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Since I published another poem about Whitchurch today, I thought I’d better

include this one.

Brigadier wheat gilds the road from Somborne,

ready for reaping, caressed by the wind

and somnolent poppies, marginalised,

incline their bloody heads in remembrance,

while cornflowers, blue as a young man’s eyes,

or forget-me-nots, blink from future swathes.

In Whitchurch Lord Denning reminisces

about his brother, Jack, whose final note

was pencilled home before the telegram’s

bombardment.  This was a lifetime ago.

That name was stamped in tin, tacked to a cross

somewhere in Heilly.  Master of the Rolls,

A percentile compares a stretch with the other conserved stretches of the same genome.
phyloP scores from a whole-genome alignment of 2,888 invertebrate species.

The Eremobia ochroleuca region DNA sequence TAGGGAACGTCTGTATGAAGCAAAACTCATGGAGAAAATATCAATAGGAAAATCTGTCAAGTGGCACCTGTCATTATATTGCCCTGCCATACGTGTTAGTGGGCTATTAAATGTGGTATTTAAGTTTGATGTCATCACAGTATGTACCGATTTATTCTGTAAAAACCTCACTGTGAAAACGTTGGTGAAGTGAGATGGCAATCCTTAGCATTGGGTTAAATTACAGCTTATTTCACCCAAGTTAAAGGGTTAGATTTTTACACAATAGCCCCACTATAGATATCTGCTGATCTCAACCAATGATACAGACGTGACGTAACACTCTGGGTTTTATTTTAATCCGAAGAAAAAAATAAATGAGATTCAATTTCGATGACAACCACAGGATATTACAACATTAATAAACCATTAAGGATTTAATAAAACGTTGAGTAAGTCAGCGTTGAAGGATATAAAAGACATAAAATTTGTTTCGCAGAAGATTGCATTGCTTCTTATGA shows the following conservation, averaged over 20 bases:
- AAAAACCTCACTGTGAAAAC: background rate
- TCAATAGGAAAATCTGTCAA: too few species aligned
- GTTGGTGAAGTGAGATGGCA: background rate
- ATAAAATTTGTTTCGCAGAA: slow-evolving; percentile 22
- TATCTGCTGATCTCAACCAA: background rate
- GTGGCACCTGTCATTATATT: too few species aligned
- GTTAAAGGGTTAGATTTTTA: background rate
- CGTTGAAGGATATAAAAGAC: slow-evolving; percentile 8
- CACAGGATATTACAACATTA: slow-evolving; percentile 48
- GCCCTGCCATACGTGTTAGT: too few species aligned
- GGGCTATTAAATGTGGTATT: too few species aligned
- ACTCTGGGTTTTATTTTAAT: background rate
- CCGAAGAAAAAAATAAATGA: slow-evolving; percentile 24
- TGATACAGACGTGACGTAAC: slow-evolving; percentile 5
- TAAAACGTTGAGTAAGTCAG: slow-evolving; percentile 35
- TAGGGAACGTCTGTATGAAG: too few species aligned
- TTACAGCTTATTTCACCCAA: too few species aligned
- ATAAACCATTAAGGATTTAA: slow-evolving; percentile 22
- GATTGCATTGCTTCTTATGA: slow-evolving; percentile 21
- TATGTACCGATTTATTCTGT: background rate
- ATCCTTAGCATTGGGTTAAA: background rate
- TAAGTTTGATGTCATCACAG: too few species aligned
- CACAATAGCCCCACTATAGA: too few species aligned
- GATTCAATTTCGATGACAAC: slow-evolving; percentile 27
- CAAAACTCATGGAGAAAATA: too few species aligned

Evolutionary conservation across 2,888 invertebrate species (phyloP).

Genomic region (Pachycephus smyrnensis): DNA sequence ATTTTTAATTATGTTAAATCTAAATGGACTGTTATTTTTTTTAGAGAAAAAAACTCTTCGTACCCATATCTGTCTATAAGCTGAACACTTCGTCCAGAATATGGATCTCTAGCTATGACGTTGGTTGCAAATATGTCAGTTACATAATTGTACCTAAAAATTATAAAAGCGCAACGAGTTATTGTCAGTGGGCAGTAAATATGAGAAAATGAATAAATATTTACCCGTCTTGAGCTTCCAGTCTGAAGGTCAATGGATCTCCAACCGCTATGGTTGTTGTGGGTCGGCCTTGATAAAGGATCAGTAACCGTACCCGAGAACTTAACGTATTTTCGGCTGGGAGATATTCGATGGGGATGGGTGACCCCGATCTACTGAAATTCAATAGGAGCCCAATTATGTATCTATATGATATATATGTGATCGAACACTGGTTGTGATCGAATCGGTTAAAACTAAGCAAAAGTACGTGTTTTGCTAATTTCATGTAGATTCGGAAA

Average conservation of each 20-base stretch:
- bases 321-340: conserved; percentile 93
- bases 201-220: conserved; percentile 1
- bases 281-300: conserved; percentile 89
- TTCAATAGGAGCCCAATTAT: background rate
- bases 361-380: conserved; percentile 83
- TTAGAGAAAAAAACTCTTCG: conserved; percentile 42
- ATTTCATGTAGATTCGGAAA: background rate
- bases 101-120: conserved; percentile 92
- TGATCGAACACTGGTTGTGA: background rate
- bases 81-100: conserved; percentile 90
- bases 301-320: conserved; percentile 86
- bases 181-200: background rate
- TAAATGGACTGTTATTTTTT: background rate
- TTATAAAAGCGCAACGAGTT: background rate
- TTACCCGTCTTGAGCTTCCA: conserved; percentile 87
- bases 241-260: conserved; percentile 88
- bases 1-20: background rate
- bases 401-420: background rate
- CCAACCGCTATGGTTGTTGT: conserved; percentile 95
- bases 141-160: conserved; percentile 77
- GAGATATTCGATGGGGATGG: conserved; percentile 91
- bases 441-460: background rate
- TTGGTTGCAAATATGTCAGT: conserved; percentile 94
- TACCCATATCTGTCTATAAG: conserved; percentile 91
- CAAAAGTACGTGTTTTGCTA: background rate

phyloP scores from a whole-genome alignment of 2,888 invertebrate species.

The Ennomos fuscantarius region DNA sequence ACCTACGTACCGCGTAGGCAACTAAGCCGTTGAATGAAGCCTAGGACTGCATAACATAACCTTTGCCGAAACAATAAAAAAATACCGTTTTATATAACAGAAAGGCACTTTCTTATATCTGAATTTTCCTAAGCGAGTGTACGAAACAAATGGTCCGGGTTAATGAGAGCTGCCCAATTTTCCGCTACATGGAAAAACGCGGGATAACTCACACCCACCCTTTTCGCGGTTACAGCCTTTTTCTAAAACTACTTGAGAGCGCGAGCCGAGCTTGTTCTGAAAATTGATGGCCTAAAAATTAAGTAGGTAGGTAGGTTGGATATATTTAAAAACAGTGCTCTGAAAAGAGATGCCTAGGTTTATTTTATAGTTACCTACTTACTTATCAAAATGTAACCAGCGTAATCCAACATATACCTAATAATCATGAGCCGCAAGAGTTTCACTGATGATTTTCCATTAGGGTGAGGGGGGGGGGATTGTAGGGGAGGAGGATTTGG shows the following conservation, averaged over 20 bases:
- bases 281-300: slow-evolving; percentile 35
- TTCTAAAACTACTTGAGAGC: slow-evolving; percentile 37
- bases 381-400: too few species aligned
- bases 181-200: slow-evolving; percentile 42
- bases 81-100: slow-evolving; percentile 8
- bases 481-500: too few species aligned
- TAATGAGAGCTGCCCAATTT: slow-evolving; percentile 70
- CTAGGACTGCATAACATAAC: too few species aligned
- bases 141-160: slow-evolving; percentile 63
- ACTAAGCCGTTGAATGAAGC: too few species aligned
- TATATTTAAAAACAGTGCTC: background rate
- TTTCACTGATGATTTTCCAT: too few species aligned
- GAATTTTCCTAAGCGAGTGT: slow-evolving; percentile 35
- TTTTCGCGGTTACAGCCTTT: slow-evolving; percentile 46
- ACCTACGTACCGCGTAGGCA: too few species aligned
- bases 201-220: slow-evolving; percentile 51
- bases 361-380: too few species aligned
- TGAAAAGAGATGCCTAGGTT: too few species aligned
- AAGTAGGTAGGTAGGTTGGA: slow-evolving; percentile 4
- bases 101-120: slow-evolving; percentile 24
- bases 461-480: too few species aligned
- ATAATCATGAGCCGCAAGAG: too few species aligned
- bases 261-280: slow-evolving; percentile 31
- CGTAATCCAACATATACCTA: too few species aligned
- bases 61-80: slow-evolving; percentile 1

you lived for your country; he died for it.

These rolling downs, now ripe with swaying crops,

owe their existence to a million

casualties: the blossom of Europe’s manhood;

mown down for twelve muddy kilometres

and a nonagenarian who claims

an Englishman’s home is his castle.

Boys with Supersoakers, artillery

fuelled by Test water, are trigger happy,

running to and fro like mad, bunkered rats.

Their aged host watches the annual tug-of-war

between sides formed from the same public school.

They strain to win, heels well dug in, entrenched,

trying to etch their team on Honour’s roll.

Something about healthy competition,

obligation, a new generation,

is the substance of his annual speech.

When all have gone, he thinks of five brothers

for whom the tug of war was not a game

and of the one who was pipped to the post

before he’d had a chance to fire his round.

His walking stick prods a discarded vest.

A shrill skylark, startled in the trees,

explodes a petal shower overhead

Lord Denning

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